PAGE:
This museum honors the legacy of the Fayetteville Independent Light Infantry (F.I.L.I), which was formed in 1793 in the wake of the French Revolution (there was a possibility that the United States would get involved in the wars between England and France and other European countries). The museum features numerous artifacts and items related to the F.I.L.I, which was an active military unit through World War I.
The F.I.L.I. participated in the Civil War as a part of the 1st North Carolina Volunteers, fighting in the Battle of Bethel, one of the first battles of the war. Some of its troops were among the Confederate troops that surrendered at Appomattox. During the Spanish-American War (1898), F.I.L.I. trained on Tybee Island, Georgia, but did not go to Cuba. In 1917, it was transferred to Camp Stewart in El Paso, Texas to help protect the border from Mexican raids led by Francisco Pancho Villa, one of the major figures of the Mexican Revolution (1910-1920) who led at least one confirmed raid into the United States. During World War I, F.I.L.I. was part of the 119th Infantry Regiment and fought in the Flanders, which is the northern portion of modern-day Belgium. After World War I, the F.I.L.I. continued as a social and fraternal organization.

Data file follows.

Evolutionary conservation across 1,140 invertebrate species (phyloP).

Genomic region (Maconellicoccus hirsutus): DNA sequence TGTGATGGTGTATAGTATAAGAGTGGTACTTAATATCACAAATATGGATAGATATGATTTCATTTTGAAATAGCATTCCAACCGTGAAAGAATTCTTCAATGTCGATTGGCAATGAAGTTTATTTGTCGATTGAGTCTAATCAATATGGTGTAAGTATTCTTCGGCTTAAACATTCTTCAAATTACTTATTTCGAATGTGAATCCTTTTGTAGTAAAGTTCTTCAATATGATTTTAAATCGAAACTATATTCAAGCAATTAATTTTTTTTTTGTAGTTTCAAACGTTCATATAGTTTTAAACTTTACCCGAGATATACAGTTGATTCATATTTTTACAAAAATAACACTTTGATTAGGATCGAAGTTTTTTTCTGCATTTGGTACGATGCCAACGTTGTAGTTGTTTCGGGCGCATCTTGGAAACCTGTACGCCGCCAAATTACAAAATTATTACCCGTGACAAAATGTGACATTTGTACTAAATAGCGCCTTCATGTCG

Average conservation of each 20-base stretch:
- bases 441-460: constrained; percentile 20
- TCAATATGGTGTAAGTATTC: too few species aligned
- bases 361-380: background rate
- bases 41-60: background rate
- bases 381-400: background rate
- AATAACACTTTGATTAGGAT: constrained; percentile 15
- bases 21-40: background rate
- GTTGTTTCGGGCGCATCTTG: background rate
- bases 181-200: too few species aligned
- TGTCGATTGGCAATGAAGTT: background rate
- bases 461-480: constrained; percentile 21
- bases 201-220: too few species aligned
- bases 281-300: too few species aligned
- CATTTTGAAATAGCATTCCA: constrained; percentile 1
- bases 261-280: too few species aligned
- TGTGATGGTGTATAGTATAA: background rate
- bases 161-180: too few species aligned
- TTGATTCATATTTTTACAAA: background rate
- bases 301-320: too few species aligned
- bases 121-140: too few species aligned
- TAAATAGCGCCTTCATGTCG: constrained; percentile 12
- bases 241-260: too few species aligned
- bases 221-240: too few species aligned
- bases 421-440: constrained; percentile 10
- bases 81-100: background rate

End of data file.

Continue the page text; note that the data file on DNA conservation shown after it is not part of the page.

The museum was formed after World War I in order to protect the contents of its armory (built in 1823) as well as documents and artifacts. During the 2000s, the F.I.L.I. organization functioned as a ceremonial unit. Today, the museum and armory tours are held on a by appointment only status but will be sure to give you and your family a taste of the history behind the organization.